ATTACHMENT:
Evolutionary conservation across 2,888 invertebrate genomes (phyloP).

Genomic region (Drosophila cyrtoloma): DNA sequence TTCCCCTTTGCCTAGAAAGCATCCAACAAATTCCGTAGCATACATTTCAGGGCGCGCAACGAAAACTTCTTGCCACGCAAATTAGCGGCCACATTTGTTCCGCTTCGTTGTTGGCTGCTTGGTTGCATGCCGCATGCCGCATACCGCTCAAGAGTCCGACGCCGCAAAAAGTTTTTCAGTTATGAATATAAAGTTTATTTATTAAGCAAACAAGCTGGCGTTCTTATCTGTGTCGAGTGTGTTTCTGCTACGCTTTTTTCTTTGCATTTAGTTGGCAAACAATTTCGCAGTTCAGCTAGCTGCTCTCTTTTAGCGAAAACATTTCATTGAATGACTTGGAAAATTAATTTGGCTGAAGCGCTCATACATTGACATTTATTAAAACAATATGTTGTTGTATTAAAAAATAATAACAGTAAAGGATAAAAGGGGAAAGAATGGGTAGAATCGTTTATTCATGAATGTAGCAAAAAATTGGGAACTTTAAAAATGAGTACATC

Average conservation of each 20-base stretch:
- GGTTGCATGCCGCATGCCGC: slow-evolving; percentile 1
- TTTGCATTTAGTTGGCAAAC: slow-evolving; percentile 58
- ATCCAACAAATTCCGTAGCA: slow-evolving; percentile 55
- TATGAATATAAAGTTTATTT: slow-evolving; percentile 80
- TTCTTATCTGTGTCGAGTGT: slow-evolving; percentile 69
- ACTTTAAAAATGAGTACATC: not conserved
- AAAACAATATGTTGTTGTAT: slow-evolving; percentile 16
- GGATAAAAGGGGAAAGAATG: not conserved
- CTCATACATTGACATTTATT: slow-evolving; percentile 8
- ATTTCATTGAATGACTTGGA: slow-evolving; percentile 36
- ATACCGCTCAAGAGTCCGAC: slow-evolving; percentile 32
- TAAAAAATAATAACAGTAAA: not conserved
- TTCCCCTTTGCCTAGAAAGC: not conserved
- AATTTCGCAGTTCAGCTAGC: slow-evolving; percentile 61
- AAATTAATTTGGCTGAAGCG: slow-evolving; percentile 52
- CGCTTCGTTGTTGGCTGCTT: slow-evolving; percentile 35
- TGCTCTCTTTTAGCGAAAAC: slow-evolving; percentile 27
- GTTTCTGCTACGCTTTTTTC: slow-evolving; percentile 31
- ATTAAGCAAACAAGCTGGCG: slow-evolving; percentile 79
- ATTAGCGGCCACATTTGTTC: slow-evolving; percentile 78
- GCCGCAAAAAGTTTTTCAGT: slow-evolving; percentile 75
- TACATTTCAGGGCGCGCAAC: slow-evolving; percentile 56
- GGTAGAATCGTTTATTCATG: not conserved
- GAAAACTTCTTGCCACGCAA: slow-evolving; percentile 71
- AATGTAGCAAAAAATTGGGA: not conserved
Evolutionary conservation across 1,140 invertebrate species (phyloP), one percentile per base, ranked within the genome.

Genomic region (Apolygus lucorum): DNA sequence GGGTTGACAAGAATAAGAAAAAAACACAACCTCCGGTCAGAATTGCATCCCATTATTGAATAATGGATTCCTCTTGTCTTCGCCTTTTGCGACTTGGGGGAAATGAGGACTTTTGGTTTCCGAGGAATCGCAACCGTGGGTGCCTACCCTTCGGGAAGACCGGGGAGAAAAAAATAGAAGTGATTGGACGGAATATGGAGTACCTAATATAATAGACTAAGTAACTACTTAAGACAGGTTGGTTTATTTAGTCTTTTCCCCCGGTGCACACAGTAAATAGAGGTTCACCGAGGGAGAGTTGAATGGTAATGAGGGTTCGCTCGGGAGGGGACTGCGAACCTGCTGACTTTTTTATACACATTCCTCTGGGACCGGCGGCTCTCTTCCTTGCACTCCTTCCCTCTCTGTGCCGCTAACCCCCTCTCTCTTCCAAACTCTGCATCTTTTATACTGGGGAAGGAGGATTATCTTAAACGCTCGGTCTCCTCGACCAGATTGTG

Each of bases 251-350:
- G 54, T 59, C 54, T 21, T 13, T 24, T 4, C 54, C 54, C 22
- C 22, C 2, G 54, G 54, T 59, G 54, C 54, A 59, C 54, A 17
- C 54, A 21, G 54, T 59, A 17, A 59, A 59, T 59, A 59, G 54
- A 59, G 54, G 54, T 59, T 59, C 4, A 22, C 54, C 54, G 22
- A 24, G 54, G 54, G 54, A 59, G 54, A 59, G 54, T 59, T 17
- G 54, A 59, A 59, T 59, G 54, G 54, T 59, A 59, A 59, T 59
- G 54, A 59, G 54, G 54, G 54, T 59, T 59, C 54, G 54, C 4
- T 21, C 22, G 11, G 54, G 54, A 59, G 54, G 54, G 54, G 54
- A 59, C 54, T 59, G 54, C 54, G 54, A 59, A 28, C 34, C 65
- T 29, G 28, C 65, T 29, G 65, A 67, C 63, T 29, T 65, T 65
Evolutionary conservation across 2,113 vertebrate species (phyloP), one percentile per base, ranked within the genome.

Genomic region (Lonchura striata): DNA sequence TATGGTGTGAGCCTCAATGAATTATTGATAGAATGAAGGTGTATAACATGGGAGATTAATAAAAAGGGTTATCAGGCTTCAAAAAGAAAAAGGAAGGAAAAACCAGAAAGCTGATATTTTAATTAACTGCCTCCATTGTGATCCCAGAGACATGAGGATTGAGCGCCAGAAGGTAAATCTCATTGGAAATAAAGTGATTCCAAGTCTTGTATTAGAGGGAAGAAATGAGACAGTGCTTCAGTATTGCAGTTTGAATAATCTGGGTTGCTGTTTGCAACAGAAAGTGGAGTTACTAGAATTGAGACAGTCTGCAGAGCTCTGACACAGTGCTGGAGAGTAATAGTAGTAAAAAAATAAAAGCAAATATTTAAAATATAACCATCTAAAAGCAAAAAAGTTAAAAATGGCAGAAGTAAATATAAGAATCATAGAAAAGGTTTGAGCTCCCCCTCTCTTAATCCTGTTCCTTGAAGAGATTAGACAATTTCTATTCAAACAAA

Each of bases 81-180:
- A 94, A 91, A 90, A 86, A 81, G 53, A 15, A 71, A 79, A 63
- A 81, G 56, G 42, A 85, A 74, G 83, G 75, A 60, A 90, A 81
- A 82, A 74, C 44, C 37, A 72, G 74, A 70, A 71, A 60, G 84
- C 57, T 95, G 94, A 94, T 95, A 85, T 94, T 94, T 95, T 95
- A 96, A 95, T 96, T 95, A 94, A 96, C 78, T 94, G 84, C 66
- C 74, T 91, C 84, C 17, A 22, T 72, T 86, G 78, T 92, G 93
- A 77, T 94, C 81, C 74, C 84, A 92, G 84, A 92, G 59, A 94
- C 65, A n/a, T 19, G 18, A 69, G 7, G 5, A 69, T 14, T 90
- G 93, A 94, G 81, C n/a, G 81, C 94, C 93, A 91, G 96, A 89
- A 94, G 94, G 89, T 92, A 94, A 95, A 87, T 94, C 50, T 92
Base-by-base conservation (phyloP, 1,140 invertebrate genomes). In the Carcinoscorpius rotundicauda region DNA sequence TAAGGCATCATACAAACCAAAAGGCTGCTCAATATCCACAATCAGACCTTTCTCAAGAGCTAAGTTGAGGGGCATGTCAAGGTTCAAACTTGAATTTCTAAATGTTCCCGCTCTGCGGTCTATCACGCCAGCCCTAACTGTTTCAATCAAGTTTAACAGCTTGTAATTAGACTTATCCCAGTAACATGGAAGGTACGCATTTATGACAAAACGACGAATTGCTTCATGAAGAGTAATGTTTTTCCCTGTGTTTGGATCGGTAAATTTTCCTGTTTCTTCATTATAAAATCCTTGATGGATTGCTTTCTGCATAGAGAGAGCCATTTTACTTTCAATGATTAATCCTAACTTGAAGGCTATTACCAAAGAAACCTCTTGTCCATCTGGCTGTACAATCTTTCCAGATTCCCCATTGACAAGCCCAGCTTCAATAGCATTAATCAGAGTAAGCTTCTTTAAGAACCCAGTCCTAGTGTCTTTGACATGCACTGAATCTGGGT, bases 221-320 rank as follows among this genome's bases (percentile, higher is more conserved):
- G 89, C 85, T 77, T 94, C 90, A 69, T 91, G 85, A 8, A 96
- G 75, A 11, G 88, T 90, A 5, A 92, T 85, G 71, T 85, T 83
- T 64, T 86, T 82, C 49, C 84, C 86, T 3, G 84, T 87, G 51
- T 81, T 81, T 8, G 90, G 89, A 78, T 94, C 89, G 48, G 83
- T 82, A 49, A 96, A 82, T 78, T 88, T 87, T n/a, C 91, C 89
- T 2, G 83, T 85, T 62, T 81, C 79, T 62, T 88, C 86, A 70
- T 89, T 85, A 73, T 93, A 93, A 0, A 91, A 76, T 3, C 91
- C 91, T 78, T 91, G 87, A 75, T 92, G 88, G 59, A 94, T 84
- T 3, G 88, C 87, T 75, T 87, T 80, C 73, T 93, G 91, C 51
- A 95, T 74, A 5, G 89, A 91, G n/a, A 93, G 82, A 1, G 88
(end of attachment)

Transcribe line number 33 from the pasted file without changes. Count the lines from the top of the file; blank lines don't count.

- C 22, C 2, G 54, G 54, T 59, G 54, C 54, A 59, C 54, A 17